Kaiko Takeshi (開高 健), also known as Kaiko Ken, writes particular stories, propelled by self-loathing, nameless narrators whose intense gazing into their navels results in seeing much of themselves in the mass stored in their lower intestines. They are repulsive individuals, at times, but Kaiko writes them earnestly and honestly. That sincerity keeps the reader from tossing the book in disgust, keeps the reader engaged long enough to appreciate the haunted narrators. In the 1972 novel Darkness in Summer (夏の闇), Kaiko returns to a narrator familiar to the readers of his 1968 masterpiece Into a Black Sun (輝ける闇), both available in very readable translation by Dr. Cecilia Segawa Seigle.
Darkness in Summer has been viewed sometimes as a kind of unofficial sequel to Into a Black Sun. However no explicit connection is made in the text. That said, both novels feature the character depicted above in broad strokes. A man who not so much lives life as tumbles absently through it. Into a Black Sun focused on a search for meaning and redemption, Darkness in Summer on rejuvenation and rebirth. The prevalence of the prefix is significant—here is a man not at peace with his past, but also with very little impetus to sort it out.
Kaiko writes about war, specifically the war in Vietnam, which he experienced first-hand as a correspondent for Asahi. To say that he was strongly affected by this experience would be to indulge in understatement. To be sure, the narrator of Darkness in Summer exhibits what can readily be recognized as symptoms of survivor’s guilt. To quote from Mental Health Matters:
Unresolved guilt, whether for actual or perceived offenses, can result in a multitude of problems including mental health difficulties, negative responses from others, and disrupted relationships. Guilt can immobilize. It can hinder or prevent well-being, trauma recovery, a normal progression through life, productive action and positive relationships. (italics mine)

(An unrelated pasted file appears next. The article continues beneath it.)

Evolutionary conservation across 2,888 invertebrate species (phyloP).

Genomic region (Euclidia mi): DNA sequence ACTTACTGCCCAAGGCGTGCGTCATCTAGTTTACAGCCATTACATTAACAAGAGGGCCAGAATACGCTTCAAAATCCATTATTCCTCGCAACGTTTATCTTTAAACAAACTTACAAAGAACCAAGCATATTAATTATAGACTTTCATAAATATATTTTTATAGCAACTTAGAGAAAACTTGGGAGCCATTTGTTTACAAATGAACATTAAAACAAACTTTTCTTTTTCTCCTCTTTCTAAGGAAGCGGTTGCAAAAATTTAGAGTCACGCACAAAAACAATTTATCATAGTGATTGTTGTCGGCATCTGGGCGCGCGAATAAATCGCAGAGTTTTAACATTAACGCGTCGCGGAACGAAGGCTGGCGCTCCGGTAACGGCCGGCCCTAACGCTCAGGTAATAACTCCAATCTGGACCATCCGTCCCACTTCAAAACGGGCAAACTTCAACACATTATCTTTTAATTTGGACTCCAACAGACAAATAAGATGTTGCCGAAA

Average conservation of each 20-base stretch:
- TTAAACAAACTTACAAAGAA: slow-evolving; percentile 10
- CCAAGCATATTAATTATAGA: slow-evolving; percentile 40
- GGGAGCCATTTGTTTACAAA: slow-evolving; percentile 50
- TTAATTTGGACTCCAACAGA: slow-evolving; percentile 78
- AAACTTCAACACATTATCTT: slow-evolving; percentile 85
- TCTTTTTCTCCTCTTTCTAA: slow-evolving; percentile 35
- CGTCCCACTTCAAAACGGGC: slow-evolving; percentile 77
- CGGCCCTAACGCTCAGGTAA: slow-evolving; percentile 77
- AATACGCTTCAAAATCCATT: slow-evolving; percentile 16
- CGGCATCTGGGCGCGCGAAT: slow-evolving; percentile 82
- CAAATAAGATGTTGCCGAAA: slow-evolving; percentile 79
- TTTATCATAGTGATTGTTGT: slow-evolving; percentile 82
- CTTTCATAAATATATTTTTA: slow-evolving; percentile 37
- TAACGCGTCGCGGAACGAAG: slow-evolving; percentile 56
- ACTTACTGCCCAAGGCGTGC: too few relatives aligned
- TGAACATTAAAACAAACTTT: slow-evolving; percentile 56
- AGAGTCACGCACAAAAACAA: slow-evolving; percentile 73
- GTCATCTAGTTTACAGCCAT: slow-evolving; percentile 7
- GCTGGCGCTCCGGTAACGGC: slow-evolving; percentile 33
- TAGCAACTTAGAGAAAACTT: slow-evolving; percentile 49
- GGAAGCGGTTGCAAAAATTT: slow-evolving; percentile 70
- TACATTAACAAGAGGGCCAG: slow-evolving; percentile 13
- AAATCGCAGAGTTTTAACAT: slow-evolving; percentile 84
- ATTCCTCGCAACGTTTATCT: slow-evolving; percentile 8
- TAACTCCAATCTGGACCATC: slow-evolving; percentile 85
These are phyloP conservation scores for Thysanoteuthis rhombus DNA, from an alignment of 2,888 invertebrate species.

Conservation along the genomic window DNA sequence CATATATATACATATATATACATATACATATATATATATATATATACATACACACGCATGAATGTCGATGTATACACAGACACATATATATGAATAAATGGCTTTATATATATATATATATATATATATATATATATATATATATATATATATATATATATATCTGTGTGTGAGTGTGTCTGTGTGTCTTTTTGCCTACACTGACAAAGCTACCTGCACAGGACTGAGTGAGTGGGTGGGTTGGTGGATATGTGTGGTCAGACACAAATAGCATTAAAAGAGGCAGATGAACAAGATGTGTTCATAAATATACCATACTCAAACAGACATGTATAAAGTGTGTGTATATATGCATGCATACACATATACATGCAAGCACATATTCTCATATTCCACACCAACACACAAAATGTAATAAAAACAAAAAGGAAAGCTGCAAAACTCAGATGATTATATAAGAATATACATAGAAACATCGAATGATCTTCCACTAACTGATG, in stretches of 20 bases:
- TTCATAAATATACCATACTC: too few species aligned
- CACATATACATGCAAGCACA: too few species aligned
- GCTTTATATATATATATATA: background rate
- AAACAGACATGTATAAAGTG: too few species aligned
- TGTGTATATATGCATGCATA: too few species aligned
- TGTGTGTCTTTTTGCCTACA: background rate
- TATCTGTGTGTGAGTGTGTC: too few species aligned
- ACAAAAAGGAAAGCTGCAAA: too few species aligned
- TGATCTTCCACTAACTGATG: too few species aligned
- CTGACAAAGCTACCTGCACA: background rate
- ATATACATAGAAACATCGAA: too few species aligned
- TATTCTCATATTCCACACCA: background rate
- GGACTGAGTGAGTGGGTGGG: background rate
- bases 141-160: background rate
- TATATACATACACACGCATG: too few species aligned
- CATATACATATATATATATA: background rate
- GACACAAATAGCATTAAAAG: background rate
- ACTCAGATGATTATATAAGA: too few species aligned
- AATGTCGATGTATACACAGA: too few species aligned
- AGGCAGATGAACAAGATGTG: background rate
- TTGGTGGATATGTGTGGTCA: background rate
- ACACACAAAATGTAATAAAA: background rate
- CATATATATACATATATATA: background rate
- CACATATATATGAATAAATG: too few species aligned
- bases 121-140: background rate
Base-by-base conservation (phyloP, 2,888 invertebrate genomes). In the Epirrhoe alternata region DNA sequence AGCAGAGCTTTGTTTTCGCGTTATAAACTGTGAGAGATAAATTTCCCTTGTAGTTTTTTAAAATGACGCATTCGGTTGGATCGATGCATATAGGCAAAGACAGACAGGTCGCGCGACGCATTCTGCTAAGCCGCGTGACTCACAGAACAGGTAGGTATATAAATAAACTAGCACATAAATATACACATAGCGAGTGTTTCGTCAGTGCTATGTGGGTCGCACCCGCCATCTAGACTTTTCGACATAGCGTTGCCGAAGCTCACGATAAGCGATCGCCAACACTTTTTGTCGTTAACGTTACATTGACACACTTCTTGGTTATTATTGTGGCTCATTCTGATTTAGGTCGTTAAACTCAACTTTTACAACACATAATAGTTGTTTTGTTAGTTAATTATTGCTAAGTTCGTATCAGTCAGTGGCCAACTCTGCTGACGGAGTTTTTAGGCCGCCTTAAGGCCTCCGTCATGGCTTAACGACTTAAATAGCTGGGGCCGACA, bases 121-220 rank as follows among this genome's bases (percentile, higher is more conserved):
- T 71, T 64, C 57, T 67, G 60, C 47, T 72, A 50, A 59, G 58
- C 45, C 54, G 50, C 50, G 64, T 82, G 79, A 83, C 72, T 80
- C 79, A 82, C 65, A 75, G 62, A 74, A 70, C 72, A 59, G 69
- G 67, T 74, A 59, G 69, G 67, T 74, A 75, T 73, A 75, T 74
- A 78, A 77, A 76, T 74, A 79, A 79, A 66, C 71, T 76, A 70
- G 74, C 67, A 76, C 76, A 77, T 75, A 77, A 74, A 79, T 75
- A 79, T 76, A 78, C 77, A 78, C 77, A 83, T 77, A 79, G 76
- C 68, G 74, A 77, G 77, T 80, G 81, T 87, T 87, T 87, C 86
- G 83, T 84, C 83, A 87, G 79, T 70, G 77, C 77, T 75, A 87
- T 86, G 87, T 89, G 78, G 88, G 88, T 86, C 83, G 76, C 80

After traumatic events, guilt may be a part of an ongoing sense of helplessness and/or ineffectualness.
At first glance Darkness in Summer is a romance, a relationship between a Japanese reporter and a Japanese PhD candidate somewhere in France and Berlin, though the names of the characters or even the cities are left unwritten. However to consider this work a love story would be a mistake, that is if one understands love stories to be primarily about love. Kaiko did not write about love here, he wrote about death, and a sense of self-desolation. He wrote about war. Vietnam is a crucial fixture of the novel even when it is not addressed explicitly. But Vietnam is not the only battlefield of Kaiko’s literary production. The ravaged landscape of post-war Japan occupies just as important a distinction as Vietnam. 1960s Vietnam and 1940s Japan are the two mature elephants in the room, and they force out any other preoccupations, such as love. Darkness in Summer is no romance.
Relationships work on the premise of mutual give and take. Such a dynamic proves impossible for Kaiko’s nameless narrator. Everyone bears some cross in this novel, and if one had to pin down the origin of the wounds that afflict the characters, the search would lead to war-torn Japan. At any rate, the narrator cannot heal his own wounds much less anybody else’s. Nor does he try. He rather pokes at them with a dirty finger like Dostoyevsky’s narrator in Notes from Underground tongues an aching tooth. Only in the Russian’s case the motivation lies in self-assertion, he does it to prove he can. Kaiko’s narrator probes his wounds because he cannot help but do so—the wounds are all he has.
Not quite as enjoyable or moving as Into a Black Sun, but worth a read (provided Into a Black Sun is read first). The language is beautiful in parts, in many parts, even in translation. Kaiko has an undeniable gift for description that engages the senses, all of them. He is particularly keen on smell, an often-neglected one. All that said, go and read Into a Black Sun first. Time is short. It has everything good I’ve described above and more—a better story. Word of warning though. If you are sensitive to graphic sexual description you might want to be careful. He wields a very descriptive pen and appeals to many senses, as noted. There, you’ve been warned.